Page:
The 19th-Century French Five-Key Flute and the Modern Boehm-System Flute in Cuban Charanga by Jessica Valiente
June 8, 2016 (No Comments) by Peter Westbrook

Of interest to many flutists working in charanga is the kind of flute that is commonly associated with the genre. For those who are not familiar with the term, a charanga is a Cuban dance-music ensemble consisting of a solo flute lead, vocals, violins, piano, bass, congas, and timbales. It has a history that reaches back 100 years, and it is most strongly associated with Cuban popular dance styles such as the danzón, the mambo, the chachachá, and the pachanga. This dance music ensemble achieved international popularity, beginning in the 1950’s.

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Jessica Valiente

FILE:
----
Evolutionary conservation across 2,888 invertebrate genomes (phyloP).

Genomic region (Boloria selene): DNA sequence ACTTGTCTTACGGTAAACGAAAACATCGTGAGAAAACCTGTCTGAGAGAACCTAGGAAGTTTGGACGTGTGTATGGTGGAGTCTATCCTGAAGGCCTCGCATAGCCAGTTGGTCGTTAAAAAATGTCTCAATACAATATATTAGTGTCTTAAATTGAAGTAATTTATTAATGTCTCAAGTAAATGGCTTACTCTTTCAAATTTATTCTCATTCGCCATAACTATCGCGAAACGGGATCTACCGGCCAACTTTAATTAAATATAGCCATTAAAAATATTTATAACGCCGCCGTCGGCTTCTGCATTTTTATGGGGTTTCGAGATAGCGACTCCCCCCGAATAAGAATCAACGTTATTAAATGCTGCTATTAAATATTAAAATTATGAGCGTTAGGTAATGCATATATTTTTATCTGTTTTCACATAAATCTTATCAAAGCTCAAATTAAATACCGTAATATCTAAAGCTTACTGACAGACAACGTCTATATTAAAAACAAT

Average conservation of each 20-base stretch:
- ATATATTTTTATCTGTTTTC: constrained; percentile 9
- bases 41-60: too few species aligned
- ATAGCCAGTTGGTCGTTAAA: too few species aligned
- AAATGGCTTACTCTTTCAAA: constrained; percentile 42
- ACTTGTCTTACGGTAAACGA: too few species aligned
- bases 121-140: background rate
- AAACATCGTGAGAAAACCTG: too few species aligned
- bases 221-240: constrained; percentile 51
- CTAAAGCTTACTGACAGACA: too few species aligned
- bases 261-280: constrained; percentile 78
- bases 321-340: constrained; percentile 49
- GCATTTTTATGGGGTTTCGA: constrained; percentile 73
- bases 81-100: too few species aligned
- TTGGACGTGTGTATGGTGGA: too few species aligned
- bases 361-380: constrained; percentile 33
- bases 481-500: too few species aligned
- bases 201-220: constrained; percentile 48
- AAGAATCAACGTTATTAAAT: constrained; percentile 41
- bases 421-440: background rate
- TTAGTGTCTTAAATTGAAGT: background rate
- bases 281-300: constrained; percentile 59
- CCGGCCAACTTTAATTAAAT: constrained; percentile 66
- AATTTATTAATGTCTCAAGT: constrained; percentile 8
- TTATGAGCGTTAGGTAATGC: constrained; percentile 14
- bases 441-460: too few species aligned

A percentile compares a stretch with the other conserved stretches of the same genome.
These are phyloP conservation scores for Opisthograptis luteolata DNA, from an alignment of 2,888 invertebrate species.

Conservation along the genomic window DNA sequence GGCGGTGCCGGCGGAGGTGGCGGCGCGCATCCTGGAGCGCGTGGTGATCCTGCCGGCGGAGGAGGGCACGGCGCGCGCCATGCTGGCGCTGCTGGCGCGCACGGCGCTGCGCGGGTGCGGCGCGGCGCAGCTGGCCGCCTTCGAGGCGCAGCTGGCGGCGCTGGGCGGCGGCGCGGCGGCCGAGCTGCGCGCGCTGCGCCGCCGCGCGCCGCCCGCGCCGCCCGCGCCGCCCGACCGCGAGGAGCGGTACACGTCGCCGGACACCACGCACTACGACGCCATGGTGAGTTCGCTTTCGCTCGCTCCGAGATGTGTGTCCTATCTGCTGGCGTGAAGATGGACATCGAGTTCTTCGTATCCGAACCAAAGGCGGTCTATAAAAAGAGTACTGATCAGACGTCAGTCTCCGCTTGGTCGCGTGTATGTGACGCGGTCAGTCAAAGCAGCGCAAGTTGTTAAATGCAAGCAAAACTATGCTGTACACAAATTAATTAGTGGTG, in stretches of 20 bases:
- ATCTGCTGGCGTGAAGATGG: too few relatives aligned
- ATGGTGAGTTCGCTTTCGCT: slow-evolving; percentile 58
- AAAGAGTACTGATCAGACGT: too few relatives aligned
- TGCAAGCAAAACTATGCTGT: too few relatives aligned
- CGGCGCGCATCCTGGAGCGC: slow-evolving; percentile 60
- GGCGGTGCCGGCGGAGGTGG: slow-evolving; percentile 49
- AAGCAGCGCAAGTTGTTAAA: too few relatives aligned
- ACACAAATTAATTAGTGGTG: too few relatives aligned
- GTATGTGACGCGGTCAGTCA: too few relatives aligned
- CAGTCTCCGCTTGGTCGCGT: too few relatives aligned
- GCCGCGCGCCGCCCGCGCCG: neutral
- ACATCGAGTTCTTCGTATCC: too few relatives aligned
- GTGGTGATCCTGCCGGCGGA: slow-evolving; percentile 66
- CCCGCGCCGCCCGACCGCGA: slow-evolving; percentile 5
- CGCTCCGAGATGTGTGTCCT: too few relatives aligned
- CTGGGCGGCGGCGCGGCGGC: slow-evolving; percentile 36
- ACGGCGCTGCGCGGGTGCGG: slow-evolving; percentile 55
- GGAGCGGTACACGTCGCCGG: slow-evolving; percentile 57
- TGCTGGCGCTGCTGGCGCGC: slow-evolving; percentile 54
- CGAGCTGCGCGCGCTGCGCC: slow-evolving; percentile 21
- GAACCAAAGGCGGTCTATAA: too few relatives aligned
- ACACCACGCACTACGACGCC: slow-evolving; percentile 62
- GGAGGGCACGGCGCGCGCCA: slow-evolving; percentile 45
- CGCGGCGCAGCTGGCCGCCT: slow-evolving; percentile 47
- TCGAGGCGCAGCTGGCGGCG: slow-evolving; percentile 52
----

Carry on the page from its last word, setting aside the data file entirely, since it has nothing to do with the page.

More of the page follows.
Jessica Valiente

Jessica Valiente holds a BA in music from Barnard College in conjunction with Manhattan School of Music, an MA in music performance from Queens College and a DMA in flute performance from the CUNY Graduate Center. She is a 2014-2015 recipient of the American Association of University Women (AAUW) American Dissertation Fellowship for her dissertation on the Cuban charanga in New York from 1960-2000. She has performed in numerous classical, jazz, experimental and Latin groups, but is best known as the musical director of Los Más Valientes. She recently took over as chair of World Music for the National Flute Association.

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